This theory shows the true nature of humans in that work is more than a way of getting money. Those people engaged in boring jobs will continue working so far as their basic needs are satisfied. Today's world contains worker who are more educated then their predecessors and they are interested in challenging jobs that provide opportunities for growth. Therefore managers should design jobs that are more challenging as this will help young generation in improve the career and gain useful experience.


It is not always true that only satisfied employees are the ones who perform better at work and live with their jobs with no intentions of moving out to another organization, but even the dissatisfied employees can be at the same level performance wise just like the satisfied employees can. The only difference is that the effort of the dis-satisfied employees might not last for a long term because once these employees have found a new potential job better than the one they hold then they will not hesitate to move out.

Although job satisfaction definitely has had an influence on work motivation, on the other hand when dissatisfied employees are performing just as good as satisfied/happy employees, the question therefore is what motivates the unsatisfied employees as they don't have any satisfactions to motivate them in performing responsibilities assigned to them? Some among the forces that stimulates the dissatisfied employees to perform and continue their stay in the banking sector of Tanzania might be the following:

High levels of unemployment and recession.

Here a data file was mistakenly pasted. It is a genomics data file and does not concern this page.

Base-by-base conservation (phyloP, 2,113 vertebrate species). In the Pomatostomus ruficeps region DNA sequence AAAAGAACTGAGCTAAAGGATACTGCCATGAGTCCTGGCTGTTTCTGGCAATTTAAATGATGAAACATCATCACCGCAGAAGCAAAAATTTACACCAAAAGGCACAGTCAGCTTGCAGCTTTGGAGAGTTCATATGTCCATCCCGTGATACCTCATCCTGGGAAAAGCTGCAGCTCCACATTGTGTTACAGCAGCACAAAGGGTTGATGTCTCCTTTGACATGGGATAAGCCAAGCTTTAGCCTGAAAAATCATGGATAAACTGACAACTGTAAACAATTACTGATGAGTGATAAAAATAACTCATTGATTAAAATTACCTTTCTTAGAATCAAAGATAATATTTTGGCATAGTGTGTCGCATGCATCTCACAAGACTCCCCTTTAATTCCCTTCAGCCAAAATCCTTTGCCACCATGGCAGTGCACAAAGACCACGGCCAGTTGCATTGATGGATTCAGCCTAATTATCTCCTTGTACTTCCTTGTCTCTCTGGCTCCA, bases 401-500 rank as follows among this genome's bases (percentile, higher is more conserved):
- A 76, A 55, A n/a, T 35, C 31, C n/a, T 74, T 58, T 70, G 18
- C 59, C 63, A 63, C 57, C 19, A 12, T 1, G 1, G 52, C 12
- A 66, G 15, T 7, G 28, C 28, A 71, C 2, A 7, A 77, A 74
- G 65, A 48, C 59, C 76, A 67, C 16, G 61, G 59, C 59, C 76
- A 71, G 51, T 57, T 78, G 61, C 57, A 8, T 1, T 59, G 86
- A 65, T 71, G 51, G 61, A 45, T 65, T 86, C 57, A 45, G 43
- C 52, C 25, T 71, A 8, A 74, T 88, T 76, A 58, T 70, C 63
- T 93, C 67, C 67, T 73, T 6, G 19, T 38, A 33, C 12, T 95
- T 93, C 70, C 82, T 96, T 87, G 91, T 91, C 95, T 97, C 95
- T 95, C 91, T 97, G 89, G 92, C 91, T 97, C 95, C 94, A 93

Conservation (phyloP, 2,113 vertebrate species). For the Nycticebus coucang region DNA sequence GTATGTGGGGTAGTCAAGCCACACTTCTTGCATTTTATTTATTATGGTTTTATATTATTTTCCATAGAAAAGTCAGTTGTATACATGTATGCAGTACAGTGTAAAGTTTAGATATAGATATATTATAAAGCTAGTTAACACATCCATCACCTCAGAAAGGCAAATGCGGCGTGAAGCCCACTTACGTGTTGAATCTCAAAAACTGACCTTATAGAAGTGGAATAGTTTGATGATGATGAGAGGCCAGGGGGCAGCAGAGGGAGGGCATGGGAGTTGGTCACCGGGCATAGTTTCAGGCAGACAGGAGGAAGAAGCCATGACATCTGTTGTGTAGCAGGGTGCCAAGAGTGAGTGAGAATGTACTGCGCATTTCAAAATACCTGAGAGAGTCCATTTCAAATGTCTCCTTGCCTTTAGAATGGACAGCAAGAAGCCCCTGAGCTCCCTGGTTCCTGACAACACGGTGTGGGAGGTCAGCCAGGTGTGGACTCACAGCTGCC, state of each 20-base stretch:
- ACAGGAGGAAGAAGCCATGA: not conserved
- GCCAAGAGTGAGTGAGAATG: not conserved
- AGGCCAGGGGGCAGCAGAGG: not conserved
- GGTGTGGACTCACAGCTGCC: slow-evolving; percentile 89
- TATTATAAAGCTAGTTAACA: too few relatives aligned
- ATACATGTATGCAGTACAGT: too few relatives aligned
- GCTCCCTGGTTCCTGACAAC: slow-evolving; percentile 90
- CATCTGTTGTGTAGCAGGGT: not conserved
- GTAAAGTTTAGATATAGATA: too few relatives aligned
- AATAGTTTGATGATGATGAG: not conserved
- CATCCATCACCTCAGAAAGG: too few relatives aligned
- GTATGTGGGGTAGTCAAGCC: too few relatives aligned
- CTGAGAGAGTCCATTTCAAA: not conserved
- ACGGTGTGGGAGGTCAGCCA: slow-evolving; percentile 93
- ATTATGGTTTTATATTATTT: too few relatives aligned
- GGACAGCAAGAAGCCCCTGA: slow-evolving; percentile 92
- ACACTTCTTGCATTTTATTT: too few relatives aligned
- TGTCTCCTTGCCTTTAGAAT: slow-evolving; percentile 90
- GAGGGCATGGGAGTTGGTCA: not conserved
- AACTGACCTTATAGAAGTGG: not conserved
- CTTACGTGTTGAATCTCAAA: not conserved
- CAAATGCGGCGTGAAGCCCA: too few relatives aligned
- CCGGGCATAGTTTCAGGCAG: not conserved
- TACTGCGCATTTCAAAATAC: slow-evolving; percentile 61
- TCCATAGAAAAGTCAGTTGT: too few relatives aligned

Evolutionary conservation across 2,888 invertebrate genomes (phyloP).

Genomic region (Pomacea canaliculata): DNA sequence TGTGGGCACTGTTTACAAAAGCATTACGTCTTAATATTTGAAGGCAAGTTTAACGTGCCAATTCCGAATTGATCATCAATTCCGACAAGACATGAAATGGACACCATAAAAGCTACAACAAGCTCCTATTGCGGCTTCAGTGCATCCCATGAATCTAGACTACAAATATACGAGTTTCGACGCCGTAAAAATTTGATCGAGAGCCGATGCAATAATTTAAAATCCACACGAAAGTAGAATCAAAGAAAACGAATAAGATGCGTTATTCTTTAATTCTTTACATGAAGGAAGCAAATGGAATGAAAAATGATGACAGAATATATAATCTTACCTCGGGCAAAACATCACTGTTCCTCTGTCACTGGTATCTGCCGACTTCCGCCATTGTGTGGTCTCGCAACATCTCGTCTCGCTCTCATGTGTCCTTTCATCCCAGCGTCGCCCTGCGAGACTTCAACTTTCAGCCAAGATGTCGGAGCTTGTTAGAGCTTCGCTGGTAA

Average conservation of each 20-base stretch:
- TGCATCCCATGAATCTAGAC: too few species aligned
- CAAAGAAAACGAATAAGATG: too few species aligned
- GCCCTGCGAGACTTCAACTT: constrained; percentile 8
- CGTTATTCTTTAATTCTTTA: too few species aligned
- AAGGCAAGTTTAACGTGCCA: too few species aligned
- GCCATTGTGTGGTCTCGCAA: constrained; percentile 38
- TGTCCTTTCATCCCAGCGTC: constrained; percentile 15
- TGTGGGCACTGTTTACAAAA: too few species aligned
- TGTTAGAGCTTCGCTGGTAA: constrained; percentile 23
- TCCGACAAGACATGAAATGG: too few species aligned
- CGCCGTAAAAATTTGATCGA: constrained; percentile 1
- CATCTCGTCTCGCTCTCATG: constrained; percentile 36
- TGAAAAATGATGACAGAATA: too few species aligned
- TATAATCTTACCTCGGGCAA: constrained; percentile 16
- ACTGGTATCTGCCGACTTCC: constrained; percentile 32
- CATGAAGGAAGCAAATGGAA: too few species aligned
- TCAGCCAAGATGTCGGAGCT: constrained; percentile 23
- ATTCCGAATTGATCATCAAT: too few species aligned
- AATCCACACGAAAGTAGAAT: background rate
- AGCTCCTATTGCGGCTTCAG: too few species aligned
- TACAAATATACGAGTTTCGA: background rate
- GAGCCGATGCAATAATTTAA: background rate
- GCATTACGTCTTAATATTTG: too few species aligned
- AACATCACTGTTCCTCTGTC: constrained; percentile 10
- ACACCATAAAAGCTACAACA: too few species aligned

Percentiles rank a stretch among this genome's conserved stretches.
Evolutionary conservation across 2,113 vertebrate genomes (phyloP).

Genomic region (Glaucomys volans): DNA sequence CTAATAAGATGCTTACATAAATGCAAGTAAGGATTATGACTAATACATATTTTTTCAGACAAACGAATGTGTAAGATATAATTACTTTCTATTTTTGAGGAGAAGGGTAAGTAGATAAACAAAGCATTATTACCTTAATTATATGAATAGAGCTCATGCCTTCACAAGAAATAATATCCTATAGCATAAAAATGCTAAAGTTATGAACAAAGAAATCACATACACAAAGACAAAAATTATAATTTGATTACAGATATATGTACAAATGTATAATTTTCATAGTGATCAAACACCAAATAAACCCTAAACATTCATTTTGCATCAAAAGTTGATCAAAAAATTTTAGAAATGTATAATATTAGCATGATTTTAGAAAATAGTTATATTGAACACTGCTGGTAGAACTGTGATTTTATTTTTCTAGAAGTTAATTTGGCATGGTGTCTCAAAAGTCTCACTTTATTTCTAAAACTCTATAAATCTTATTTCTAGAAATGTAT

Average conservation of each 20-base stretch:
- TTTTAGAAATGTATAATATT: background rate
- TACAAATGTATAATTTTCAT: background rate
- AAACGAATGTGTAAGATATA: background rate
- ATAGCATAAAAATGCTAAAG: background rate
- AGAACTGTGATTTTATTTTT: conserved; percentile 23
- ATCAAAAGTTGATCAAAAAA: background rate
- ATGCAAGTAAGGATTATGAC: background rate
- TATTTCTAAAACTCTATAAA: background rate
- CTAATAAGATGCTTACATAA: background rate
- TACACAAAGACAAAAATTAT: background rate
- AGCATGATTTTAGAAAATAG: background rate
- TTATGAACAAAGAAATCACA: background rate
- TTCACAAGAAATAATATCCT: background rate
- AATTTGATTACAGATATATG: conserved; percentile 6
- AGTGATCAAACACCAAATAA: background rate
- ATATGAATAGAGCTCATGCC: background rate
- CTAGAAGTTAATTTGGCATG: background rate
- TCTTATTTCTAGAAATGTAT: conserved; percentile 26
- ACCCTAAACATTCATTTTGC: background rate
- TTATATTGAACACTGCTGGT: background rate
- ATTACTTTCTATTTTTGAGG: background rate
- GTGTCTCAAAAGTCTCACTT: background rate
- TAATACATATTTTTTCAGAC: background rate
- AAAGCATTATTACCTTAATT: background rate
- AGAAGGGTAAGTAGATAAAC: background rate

Organizations excessive control mechanisms.

Family/society pressure and personal values.

Absenteeism is a behaviour that the banking sector of Tanzania can never eliminate, but they can control and manage it. To do so, banking sector of Tanzania should not have absence policies that are so restrictive that they literally force workers to come to work even if they are ill. It is therefore necessary for the employees in the Tanzanian Banking sector to recognise that certain level of absence (perhaps from a high stress job) is indeed functional.

Tanzania is a tropical country this then implies there is high rate of malaria that every Tanzanian is a victim of and this has been the real cause behind most employees absenteeism from their organizations, therefore under situation like this that Tanzania is faced with it is clear that job satisfaction won't contribute to the reduction of absenteeism most of which is a result of malarial. No matter what employees feel about their jobs if they are attacked by malaria they cannot help it to be away from work and this can be more than one day absence depending on the malaria level and prescriptions one is using. This is evident from the this study's findings where a massive percentage (87.2%) of the respondents stated that their absence was caused by the natural factors which are not manmade and the main one is probably malaria. (Quick and Macilk 2004, Sharbrough et al 2006, and Pitt 2009).